Interesting. Just spotted the text "Avis Durgan" in one of the disk sectors of KQ1. Well I guess something must be encoded with Avis Durgan, but it isn't the room messages, object list, or word list. I can see all of those in plain text. What I don't recognise is anything other than that plain text. Yes, I can see the plain text room messages for the LOGIC resources, and in most cases the text exactly matches the AGI DOS version of KQ1, and they're even in the same order a lot of the time. But the LOGIC format itself looks quite different. I'm going to spend some time over the next couple of weeks trying to work it out. - The thought just occurred to be that perhaps it's the core data of the resources that is encoded. My eyes are wandering back up to the earlier post where something like this was suggested. If not that, then maybe the interpreter code. Something is encoded with Avis Durgan, otherwise why is it there.

Eventually I'll get on to disassembling the 6502 code for each game. Will need to learn a bit about the Apple II architecture in the process though. Seems like it was quite powerful for the day. Steve Wozniak was amazing really. I know 6502 quite well, but nothing else at all about the Apple II hardware.

Offline lskovlun

Re: "Sierra Gets Creative" by Jimmy Maher
« Reply #34 on: October 18, 2016, 01:45:47 PM »
Code: [Select]
caller:
    (... caller doing something)
    PUSH BP
    MOV BP, SP
    MOV AX, 5678
    PUSH AX
    MOV AX, 1234
    PUSH AX
    CALL someProc
    MOV SP, BP
    POP BP
    (... caller doing something else)
someProc:
    MOV AX, [BP-2]
    MOV DX, [BP-4]
    (... someProc doing something with the args)
    RET
What that looks like to me, is a routine coded in assembly being wrapped to make it callable from a HLL. There are a few examples of it in SCI as well.

Offline OmerMor

Re: "Sierra Gets Creative" by Jimmy Maher
« Reply #35 on: October 19, 2016, 09:27:21 AM »
Regarding the whole AGI/AGDS/GAL/KQ1 history reconstruction:

In 2005, someone added the following paragraph to the AGI wikipedia article:
The original King's Quest engine and language (named Game Assembly Language or *.gal by its designer, Arthur Abraham) was developed by Sierra to to showcase the technology of the PCjr.
AGI, originally developed by IBM, was donated to Sierra when it was unable to finish the project due to the dismissal of its main designer.

Interesting...

So who was this Arthur Abraham?

Mobygames has a rather empty developer page for him, and he's only credited in Apple II and Mac versions, under "Original Version":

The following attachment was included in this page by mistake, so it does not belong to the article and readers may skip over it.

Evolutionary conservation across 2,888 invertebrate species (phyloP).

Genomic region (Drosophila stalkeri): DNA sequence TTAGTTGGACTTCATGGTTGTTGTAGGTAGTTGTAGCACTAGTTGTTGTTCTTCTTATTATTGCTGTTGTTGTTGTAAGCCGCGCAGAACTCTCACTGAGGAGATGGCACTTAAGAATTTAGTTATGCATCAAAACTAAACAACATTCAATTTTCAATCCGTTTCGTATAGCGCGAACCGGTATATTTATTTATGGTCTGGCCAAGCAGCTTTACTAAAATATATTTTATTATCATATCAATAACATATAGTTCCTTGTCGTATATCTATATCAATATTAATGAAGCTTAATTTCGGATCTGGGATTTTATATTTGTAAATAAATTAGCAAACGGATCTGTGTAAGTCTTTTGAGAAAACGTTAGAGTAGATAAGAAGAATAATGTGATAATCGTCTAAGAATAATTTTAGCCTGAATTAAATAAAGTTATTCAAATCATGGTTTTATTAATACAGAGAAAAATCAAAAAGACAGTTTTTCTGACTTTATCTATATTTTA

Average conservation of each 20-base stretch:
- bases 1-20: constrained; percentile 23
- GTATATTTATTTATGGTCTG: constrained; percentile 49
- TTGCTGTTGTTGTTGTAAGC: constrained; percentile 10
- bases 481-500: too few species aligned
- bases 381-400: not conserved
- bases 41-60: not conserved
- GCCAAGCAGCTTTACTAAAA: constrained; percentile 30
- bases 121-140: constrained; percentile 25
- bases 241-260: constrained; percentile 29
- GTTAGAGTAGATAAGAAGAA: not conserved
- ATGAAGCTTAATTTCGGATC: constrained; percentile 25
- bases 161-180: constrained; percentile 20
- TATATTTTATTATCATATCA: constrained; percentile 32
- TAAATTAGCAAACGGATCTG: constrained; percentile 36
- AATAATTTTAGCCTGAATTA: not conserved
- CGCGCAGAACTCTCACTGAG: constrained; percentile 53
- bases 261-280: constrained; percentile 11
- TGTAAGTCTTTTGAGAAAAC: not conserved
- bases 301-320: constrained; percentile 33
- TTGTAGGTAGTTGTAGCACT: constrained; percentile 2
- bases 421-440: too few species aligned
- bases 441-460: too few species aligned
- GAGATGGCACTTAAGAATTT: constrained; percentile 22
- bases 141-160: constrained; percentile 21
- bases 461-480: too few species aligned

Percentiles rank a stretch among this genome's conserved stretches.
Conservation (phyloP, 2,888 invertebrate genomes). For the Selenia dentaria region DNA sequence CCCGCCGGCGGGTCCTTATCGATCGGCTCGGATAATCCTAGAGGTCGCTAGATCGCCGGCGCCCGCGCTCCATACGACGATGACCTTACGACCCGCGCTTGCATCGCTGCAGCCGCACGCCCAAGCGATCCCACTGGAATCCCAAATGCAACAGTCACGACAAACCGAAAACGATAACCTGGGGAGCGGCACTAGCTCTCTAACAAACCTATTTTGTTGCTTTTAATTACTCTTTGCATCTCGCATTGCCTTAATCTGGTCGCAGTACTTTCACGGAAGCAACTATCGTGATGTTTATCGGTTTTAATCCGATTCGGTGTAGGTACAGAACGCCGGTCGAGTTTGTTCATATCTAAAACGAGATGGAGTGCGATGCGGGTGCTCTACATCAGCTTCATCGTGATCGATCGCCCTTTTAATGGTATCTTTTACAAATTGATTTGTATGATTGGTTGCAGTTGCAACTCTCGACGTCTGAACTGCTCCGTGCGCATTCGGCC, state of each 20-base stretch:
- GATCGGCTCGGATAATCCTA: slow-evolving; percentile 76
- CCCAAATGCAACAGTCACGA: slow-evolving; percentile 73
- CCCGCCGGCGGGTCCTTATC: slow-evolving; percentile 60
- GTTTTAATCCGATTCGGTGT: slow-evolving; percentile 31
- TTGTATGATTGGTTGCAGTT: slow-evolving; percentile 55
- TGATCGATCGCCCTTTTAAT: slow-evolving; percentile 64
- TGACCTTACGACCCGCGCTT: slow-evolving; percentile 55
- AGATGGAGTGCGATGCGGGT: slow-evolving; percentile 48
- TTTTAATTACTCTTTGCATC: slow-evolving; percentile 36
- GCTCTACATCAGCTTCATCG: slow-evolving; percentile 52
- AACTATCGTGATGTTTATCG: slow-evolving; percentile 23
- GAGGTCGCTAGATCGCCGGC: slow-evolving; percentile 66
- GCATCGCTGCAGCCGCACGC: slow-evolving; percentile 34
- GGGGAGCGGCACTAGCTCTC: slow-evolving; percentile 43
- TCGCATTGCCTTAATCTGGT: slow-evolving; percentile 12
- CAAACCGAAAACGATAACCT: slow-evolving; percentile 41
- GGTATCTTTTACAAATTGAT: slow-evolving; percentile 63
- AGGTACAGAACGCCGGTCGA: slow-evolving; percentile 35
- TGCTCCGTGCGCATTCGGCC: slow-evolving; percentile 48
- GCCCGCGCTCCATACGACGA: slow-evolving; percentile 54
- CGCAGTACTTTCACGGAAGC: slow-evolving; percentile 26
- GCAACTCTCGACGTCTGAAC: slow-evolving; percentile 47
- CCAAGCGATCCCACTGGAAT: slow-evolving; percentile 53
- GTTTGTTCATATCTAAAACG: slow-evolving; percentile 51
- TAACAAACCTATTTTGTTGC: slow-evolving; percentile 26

I found other variations of this story:
The first King's Quest game originally used a language named Game Assembly Language, or *.gal, by its designer, Arthur Abraham, but when he left, Sierra was unable to complete the game. Since King's Quest was intended to showcase the technology of the IBM PCjr, IBM "donated" its product, AGI, to Sierra to allow development of King's Quest to continue

In 1983, IBM commissioned Sierra On-Line to develop a game that would showcase the technical capabilities of the IBM PCjr, a home computer which IBM planned to release the following year. To meet the challenge, game designer Roberta Williams scripted a game that was to become King's Quest: Quest for the Crown, and lead developer Arthur Abraham developed a custom programming language called Game Assembly Language. After Sierra dismissed Abraham, IBM contributed to the development of King's Quest's game engine in order to help ensure the project's success.

I also found the following tweet from Laine Nooney (who's researching Sierra's history):
Desperately trying to get to the bottom of the Arthur Abraham-*.gal-language/IBM-invented-AGI internet rumor. #sierraonline

This is Jimmy Maher's take on this GAL language:
What with Ken having a company to run, the heavy lifting of turning the proposal into a game engine largely fell to Jeff Stephenson. Just like the Hi-Res Adventure engine, this one was designed to be reusable and extendible from the start. It was initially known as the Game Adaptation Language, or GAL. Ken, however, loathed the cutsiness of that acronym, and it was eventually renamed to the Adventure Game Interpreter, or AGI.

Any ideas what we can make of this mess?

Offline lance.ewing

Re: "Sierra Gets Creative" by Jimmy Maher
« Reply #36 on: October 19, 2016, 10:15:34 AM »
Wow! Some amazing research work there Omer! As a consequence of my comment regarding Al Lowe's memory on the other thread, it is not surprising that Al can't remember GAL. He couldn't remember AGDS until shown some of the evidence. I might send him some of what you've found and see if it triggers any memories.